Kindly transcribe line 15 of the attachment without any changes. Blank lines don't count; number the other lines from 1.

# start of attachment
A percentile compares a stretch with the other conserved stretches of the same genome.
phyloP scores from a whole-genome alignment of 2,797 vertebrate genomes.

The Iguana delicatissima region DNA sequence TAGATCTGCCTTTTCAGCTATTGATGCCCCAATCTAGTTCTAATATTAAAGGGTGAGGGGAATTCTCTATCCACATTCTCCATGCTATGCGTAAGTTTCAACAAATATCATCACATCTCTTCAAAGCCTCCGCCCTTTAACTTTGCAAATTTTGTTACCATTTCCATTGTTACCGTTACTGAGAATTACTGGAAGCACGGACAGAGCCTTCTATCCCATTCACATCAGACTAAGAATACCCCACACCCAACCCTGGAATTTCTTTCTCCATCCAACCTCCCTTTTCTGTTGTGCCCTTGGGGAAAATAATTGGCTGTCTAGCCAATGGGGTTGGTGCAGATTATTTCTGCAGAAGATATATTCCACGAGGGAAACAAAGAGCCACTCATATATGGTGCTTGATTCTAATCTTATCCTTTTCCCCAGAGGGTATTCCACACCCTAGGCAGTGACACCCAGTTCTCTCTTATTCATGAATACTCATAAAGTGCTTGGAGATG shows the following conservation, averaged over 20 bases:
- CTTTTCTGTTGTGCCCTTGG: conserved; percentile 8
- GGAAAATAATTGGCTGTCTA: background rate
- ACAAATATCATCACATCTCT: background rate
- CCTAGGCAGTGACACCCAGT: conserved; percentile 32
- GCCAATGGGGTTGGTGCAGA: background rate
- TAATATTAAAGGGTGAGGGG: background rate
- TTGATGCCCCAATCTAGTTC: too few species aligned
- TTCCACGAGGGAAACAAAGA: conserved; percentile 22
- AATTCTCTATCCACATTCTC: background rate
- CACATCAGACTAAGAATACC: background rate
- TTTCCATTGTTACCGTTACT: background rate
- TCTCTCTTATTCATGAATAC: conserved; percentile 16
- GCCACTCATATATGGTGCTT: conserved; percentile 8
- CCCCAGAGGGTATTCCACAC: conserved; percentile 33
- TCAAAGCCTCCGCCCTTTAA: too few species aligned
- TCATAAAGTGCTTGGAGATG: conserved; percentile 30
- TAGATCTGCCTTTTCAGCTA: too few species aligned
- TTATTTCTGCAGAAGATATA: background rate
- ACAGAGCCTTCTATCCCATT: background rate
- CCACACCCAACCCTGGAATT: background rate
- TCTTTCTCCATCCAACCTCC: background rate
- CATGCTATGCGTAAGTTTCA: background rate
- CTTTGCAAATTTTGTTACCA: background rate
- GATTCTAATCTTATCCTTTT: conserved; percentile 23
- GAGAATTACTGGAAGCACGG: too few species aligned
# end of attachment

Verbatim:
- TCTCTCTTATTCATGAATAC: conserved; percentile 16